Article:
African American News and Genealogy

This site was developed to provide you with news that relates to African American Genealogy, History and News. Please feel free to forward this link to others. I hope you enjoy this site and good luck with your research! Cheers, Kenyatta D. Berry Managing Director

Wednesday, March 01, 2006

Gillespie Street — once home to city’s black professionals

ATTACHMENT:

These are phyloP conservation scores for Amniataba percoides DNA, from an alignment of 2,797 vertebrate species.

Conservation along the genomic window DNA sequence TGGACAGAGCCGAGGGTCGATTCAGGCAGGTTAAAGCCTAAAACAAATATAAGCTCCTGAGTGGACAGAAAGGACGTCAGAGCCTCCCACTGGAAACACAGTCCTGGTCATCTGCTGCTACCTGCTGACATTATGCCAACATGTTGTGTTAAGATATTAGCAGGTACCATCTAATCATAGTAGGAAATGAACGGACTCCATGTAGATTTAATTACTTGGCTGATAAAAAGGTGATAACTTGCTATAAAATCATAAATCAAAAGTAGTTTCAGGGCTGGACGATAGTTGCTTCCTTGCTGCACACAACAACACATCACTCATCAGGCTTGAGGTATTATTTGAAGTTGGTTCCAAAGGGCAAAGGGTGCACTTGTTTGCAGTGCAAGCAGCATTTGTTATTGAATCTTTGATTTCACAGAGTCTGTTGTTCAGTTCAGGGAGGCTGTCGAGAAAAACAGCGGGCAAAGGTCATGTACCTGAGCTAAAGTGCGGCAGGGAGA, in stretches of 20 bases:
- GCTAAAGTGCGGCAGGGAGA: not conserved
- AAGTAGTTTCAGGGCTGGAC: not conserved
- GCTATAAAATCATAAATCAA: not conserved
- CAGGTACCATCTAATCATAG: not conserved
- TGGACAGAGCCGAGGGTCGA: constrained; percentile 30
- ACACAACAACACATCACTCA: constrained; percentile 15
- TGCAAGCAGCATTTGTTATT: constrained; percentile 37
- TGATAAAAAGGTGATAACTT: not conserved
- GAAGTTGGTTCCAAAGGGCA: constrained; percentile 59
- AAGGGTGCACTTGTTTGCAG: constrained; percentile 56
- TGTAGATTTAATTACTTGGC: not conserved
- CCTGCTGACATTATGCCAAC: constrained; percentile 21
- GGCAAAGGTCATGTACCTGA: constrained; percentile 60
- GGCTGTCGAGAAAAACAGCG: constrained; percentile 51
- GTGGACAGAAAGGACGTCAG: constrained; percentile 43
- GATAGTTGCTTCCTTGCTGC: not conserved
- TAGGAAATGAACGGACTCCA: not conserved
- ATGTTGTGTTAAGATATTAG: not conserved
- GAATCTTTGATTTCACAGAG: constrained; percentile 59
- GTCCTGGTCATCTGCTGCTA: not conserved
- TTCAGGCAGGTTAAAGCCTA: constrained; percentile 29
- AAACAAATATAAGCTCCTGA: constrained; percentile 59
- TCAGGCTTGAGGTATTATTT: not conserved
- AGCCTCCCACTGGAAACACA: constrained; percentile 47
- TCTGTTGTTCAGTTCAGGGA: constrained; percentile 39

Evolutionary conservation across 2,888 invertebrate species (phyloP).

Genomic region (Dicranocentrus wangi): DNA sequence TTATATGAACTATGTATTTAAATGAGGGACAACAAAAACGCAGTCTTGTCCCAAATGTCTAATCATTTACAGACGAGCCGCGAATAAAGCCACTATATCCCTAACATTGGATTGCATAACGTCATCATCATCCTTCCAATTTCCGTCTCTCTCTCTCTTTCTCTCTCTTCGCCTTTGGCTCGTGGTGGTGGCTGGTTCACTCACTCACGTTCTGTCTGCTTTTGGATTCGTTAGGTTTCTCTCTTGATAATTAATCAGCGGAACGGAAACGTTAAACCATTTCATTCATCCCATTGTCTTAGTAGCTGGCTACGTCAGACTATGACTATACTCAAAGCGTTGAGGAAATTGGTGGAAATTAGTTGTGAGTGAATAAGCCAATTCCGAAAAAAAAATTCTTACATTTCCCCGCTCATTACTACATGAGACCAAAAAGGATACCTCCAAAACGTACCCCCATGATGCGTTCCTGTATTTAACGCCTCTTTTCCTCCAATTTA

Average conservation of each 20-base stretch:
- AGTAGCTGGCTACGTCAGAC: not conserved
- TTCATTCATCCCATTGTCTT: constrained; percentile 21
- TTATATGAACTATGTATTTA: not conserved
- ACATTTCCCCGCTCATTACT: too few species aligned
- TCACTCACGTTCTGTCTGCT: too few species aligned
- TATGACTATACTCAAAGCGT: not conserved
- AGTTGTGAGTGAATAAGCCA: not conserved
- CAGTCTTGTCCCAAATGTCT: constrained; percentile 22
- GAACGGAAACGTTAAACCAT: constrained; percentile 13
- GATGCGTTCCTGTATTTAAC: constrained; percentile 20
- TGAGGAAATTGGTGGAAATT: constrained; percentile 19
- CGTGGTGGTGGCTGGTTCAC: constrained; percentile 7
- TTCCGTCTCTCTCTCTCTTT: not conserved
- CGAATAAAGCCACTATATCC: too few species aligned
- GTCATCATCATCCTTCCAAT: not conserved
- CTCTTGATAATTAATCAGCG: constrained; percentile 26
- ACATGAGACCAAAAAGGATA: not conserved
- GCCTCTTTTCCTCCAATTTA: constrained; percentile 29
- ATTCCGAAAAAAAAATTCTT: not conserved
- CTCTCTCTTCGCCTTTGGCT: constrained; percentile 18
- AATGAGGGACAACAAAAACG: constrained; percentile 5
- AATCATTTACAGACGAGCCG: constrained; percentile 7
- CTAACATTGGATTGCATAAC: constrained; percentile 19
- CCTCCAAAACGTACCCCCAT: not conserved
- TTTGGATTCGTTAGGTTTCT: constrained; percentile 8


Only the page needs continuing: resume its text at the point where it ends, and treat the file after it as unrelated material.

By Chick Jacobs Staff writer The trees are gone — stout, long-armed oaks that seemed on summer days to embrace Gillespie Street and shield its homes from the fierce heat. Those homes, nearly all of them, are gone as well. Some felled in the name of progress, others taken by time and termites, alive only in the memories of those who saw them in their glory. Soon, those people will be gone as well — and they’ll take the memory of what once was the premiere home to the black professional class of Fayetteville with them. It’s Black History Month, and the story of this once-thriving black neighborhood along Gillespie Street is important because soon there may not be anybody left who remembers it. A quick drive down Gillespie, from Russell Street south, is a cruise through the gap-toothed grin of what becomes of a community lost. The few homes that remain standing loom like outposts between empty lots cluttered with the inevitable debris of a throwaway society. But a century earlier, Gillespie Street was the cradle of a thriving black community. The two-story, well kept homes and neighbor markets rested in summer shade. Instead of the disinterested hum of traffic, you might have heard the plunking of piano lessons and the impromptu preaching of a pastor rehearsing Sunday’s sermon. “I don’t even like going down there now,” said Ernestine W. Smith. Now 90 years old, she prefers to see her old neighborhood in the past. “It’s hit the skids. The community that was there is gone Full Story:


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